5 Tips To Make A Great Home Compost

Posted by Laresa Hays on

Composting has been around long before any modern forms of farming and gardening. Creating a good compost remains one of the most beneficial ways to create and improve soil health for whatever you are growing. Even though compost is essentially just decomposed matter, there are still ways to produce a better yielding and nutrient-rich mix for your garden! Let’s discuss some important steps to take to make sure your organic waste is providing maximum benefits to your garden or crop.


1. Good Compost Comes From Good Organic Materials

Organic matter that can break down fast is good to include in your bin. This could include vegetable peelings, fruit waste, plant clippings, grass cuttings, and even tea bags. The fast breakdown of these types of materials also provide abundant and important nitrogen.

Along with fast composting items, you should include slower rotting items like cardboard egg containers, fallen leaves, and old paper. There materials will provide vital fiber and carbon while also allowing air pockets to form.


2. Keep The Bad Materials Out

You should avoid adding synthetics like plastics or metals into your compost as they do not rot naturally in a short period of time. Unless you are opting to get a digester, no meats or dairy products should enter a compost pile. These along with things like babies diapers, or pet waste, can introduce unwanted pests and foul smells into your compost.
You should also avoid introducing any perennial weeds (like dandelions) or weeds with seed heads. These will find their ways back to life in your garden.

3. Use The Right Composting Container Or Bin

If you don’t need a large composting heap, you should invest in a composting container or bin. These are compact and perfect for smaller personal gardens. Teraganix offers our Bokashi Bucket Food Fermenter Kit that can speed up all your food recycling to only 6 weeks! This proven method is a great way to quickly deliver home-made nutrients to your garden.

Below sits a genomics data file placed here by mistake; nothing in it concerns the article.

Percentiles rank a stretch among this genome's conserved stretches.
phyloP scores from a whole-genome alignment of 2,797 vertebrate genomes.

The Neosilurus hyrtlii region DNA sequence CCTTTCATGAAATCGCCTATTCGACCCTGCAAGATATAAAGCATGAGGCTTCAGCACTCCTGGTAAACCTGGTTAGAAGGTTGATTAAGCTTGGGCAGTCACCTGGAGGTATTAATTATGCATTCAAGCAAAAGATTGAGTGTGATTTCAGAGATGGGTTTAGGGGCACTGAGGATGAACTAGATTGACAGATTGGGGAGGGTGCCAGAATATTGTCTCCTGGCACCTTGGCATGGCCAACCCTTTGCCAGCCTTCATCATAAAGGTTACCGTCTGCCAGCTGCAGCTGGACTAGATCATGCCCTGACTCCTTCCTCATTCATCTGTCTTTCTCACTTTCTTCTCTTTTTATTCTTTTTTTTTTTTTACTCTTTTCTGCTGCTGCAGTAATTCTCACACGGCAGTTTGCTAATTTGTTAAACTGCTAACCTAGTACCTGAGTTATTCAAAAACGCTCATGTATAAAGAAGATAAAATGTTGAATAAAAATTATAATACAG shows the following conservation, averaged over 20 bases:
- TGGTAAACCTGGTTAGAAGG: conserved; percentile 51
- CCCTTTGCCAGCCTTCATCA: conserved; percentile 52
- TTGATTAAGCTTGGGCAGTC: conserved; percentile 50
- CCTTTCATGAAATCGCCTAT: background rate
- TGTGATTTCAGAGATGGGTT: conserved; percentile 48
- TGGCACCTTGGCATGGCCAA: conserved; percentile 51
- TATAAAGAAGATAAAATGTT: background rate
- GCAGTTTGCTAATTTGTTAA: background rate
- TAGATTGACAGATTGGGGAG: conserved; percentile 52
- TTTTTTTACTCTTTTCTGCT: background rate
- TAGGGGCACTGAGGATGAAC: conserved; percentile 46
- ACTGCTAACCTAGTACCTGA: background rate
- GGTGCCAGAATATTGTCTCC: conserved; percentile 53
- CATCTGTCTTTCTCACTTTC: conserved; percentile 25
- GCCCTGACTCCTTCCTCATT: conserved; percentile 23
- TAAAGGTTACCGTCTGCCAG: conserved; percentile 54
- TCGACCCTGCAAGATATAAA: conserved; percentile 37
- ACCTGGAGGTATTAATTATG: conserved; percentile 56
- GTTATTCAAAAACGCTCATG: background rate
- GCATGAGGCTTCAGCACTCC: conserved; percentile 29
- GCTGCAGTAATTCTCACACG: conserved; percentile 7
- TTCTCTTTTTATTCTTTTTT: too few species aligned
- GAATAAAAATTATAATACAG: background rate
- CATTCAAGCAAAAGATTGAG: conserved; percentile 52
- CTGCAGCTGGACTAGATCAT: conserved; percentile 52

4. Location, Location, Location

A good area for a your compost is somewhere dry and that drains easily. This will make sure that no excess moisture is introduced. This will speed up the food recycling process and may also encourage worms to get in the compost and start aiding in the breakdown efforts.

5. Aerate The Organic Material

Composting is a very low-maintenance task, but with that said it is important to regularly introduce new organic matter tot he pile, as well as aerate the matter by mixing or turning it over. This can be done with a pitchfork for larger piles, or a compost aerator from something smaller.


However you compile your compost, know that you are already taking the correct steps in creating a healthier soil for your vegetation! With any beginning will come mistakes and errors. It is important to note these so on the next batch of compost you can turn out an even better mixture.

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